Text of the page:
Everybody knows a Don. But not everybody loves a Don Juan, although in the opera by Mozart and Da Ponte, most of the women are tortured by the desire he instigates in them. In Ole Anders Tandberg’s staging of Don Giovanni at the Swedish Royal Opera, the Don seems to prefer making love at gunpoint, or in a public lavatory under the threat of discovery. This makes for an uneven, freezingly cold drama, although sung superbly by a cast featuring several wonderful surprises.

This Don Giovanni concludes Tandberg's cycle of Mozart-Da Ponte operas, costumed by Maria Geber, at the Swedish Royal Opera. Tandberg is a man of the theatre, who indulges in on-stage pranks, such as the scout adventure of his Magic Flute (including a group of dancing bears) or the easygoing “Make Love not War” atmosphere of his Così fan tutte. In this dark Don Giovanni, however, the funniest scene is when Zerlina and her Masetto (superb baritone Linus Börjesson) squeeze into the lavatories for a quickie, and the Don sets up a date with her whilst peering in on them beneath the door of the stall: a telling snapshot of a man who clearly heeds no boundaries.

The first two scenes of Don Giovanni simmer at too low a temperature, with added confusion surrounding the assault on Donna Anna and the murder of her father, also set in the lavatory. Sensational Russian soprano Yana Klein brings dark passion and intensity to her portrayal of a woman torn between her lust for the Don, and the loyalty to her father (Anders Lorentzon); torn to the point where she actually assists the Don in firing the gun at her dad.

Ola Eliasson’s business suited Don Giovanni is somewhat distracted in his womanizing, allowing the women to take the lead once they have succumbed to his charms; a strange twist on the traditional macho cliché. Despite this, neither the bespectacled, schoolmarmish Elvira (Elin Rombo) or Sara Widén’ s trashy Zerlina manages to mirror the sensuality of their vocal expression with their bodies. This Don Giovanni is, in fact, strangely unerotic, which may be a point the director tries to make, overstating it by equipping Luthando Quave’s Leporello with a film camera. Even though it makes sense that Leporello would record his master’s conquests live-on-tape while making derisive comments, the effect is mostly distracting.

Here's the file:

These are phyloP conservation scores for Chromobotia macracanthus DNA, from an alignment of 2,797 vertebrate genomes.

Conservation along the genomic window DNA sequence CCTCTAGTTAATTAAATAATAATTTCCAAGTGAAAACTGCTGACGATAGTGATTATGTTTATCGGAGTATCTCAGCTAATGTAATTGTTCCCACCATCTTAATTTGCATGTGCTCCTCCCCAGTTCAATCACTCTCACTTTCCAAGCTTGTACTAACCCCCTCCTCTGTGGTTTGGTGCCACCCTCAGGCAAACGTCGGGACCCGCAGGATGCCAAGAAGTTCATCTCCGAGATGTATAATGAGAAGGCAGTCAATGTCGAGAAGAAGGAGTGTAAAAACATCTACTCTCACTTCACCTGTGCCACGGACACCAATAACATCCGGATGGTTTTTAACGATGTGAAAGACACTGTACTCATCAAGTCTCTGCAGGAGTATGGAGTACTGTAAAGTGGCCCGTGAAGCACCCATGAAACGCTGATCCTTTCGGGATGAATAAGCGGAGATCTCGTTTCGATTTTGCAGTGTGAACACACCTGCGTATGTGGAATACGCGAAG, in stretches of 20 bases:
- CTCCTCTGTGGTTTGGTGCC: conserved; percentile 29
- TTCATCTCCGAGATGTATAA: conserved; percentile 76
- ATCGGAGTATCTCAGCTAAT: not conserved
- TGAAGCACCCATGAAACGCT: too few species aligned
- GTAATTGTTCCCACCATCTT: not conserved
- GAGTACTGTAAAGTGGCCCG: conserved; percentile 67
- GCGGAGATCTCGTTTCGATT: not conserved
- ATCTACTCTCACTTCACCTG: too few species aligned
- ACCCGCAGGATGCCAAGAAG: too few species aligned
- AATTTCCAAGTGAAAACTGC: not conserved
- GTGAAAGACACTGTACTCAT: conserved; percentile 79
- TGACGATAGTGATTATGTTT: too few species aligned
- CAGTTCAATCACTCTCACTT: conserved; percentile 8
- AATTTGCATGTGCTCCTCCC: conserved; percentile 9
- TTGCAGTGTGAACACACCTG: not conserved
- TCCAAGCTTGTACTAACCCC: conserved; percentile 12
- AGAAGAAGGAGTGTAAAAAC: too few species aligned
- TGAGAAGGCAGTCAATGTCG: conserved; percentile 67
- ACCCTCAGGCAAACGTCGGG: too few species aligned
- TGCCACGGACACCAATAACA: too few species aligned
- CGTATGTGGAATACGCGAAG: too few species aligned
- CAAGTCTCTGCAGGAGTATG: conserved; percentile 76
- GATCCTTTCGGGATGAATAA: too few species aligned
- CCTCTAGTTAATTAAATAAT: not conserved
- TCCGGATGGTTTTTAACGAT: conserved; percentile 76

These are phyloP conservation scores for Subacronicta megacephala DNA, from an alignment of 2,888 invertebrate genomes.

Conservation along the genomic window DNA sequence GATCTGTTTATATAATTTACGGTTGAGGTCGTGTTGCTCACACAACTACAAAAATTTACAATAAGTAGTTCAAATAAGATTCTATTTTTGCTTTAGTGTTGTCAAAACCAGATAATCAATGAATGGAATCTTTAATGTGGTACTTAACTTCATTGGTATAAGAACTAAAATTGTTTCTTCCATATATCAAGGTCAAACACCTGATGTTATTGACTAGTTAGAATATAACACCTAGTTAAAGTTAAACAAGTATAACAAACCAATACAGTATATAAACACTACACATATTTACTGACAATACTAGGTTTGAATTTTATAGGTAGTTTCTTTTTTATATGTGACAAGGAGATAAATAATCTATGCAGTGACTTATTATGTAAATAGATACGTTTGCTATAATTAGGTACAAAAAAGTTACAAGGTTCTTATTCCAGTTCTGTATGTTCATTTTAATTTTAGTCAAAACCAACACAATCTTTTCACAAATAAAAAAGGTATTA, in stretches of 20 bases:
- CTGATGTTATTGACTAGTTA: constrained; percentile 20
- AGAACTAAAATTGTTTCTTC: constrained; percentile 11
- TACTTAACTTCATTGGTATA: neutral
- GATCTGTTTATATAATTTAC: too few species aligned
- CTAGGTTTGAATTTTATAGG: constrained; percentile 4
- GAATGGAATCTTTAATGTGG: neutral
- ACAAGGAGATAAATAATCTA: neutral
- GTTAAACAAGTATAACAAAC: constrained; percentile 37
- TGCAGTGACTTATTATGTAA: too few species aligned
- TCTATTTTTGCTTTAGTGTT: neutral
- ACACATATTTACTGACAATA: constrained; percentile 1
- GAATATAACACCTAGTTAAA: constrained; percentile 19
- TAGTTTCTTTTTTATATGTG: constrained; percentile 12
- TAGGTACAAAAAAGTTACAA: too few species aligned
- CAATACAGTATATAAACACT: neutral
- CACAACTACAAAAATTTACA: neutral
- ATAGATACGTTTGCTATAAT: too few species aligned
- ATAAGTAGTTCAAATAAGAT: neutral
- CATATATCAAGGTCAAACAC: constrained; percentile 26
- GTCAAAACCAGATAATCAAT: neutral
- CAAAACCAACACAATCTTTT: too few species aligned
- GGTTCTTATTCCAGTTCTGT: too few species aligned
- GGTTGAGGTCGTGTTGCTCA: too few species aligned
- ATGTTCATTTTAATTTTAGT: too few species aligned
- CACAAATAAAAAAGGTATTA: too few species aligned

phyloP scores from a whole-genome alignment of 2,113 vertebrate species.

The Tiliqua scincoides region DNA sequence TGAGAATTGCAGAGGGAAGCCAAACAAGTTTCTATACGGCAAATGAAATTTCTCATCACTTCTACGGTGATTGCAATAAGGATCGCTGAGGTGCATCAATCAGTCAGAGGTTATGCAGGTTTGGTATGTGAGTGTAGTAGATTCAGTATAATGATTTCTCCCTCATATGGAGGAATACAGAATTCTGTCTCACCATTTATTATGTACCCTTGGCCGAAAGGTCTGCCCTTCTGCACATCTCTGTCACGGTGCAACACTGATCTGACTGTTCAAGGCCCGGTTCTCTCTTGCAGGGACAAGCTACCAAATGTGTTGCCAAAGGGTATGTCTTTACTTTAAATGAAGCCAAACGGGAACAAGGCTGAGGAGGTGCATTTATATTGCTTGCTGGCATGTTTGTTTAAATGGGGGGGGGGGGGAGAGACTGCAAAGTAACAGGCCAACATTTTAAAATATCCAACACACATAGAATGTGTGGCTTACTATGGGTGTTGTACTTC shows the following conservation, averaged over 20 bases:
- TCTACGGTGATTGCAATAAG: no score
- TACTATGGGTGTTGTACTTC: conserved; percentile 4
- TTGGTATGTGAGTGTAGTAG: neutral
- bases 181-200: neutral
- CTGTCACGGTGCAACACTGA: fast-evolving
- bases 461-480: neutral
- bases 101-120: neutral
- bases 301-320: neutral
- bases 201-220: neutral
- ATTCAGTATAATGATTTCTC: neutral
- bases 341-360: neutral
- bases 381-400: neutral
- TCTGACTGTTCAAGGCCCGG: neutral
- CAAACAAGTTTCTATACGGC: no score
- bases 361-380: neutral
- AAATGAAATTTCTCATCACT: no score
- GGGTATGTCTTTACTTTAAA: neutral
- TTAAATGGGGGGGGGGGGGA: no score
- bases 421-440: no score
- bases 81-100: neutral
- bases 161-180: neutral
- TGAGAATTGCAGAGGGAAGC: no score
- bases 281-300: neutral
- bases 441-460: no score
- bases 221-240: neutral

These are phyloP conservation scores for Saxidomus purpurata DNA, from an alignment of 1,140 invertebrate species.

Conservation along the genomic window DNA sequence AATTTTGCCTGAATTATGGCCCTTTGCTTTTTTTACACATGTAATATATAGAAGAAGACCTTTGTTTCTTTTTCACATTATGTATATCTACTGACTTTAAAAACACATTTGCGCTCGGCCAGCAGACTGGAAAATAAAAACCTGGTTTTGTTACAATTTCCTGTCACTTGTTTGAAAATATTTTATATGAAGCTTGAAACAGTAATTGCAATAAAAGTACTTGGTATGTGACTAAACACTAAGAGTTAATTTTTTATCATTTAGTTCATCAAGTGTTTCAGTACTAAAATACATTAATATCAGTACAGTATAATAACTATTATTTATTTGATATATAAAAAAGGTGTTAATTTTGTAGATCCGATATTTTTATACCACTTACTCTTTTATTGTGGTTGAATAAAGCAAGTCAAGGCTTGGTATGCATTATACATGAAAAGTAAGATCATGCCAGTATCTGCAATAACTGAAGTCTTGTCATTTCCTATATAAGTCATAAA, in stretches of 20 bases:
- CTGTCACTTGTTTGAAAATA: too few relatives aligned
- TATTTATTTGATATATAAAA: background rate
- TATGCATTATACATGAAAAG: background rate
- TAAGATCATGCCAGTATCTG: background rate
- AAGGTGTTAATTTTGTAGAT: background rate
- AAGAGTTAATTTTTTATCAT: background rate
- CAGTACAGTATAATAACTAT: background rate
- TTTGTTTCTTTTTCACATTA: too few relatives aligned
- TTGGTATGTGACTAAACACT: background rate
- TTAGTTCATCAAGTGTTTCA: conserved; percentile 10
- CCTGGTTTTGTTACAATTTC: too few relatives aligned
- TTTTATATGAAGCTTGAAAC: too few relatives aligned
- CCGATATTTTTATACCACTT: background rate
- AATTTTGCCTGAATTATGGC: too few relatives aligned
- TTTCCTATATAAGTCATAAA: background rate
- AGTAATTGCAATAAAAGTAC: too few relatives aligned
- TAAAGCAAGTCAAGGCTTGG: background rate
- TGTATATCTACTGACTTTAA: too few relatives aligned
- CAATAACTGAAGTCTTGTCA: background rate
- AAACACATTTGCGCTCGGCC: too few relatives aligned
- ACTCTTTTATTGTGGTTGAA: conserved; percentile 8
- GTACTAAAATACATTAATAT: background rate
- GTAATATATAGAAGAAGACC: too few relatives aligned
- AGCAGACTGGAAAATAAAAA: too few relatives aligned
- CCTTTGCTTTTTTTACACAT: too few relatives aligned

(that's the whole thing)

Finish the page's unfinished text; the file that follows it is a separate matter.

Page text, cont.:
The Don is more convincing when he finally takes charge and hurls himself into complex strategies of multiple seduction. An explosive rendition of “Fin ch’han dal vino” displays his hunger for the danger of exposure, by his rivals or by the women he has betrayed.

The heat is turned up as the drama tightens in Act II. Here, in a brutally barren setting resemblant of a subterranean sewer, the loneliness of the vulture and of his victims becomes tragically apparent, epitomizing Jean Paul Sartre’s existentialist statement that “Hell is other people”. Drifting smoke and the yellowish light of a no man’s land where the sun never rises are brilliant effects, thanks to the crafty design trio SUTODA. Leaving a row of toilet seats on stage for the second act just adds to the surreal nature of the setting. As the party turns into an orgy, it becomes painfully clear that love is banished, leaving behind only the instant gratification of instinctive needs.

Desperate for love and recognition, Don Giovanni and his women literally cease to see and hear one another and voice their longings into empty space. The scene where Don Giovanni picks up the mandolin to strike up his famously seductive serenade “Deh, vieni alla finestra” on an empty stage becomes the desolate elegy of an abandoned lover, sung in a voice threadbare with sadness. As does Don Ottavio’s “Dalla sua pace”, which this faithful lover (elegant Michele Angelini) performs with gorgeous abandon, despite the fact that Donna Anna declares herself “not ready to commit”. Elin Rombo’s delicate soprano may be a trifle too lyrical for Donna Elvira. However, if the point is to underline her obsessiveness and fragile mental state, this is particularly successful when she bursts a desperate of “Mi tradì” before throwing herself at her treacherous lover one last time.

As the drama draws to an end on a picnic site littered with garbage, the Amfortas-like wound in Don Giovanni’s side opens up to the thunderous accompaniment of blaring brass, and he appears to bleed to death. I rarely have heard the Royal Court Orchestra performs with chamber sensitivity, conductor Lawrence Renes providing firm support for the theatrical on-stage musical divertissements and inspiring vocal splendour. This ghostly Don Giovanni may be too discomforting for some, but for those who enjoy drama it should provide an interesting evening.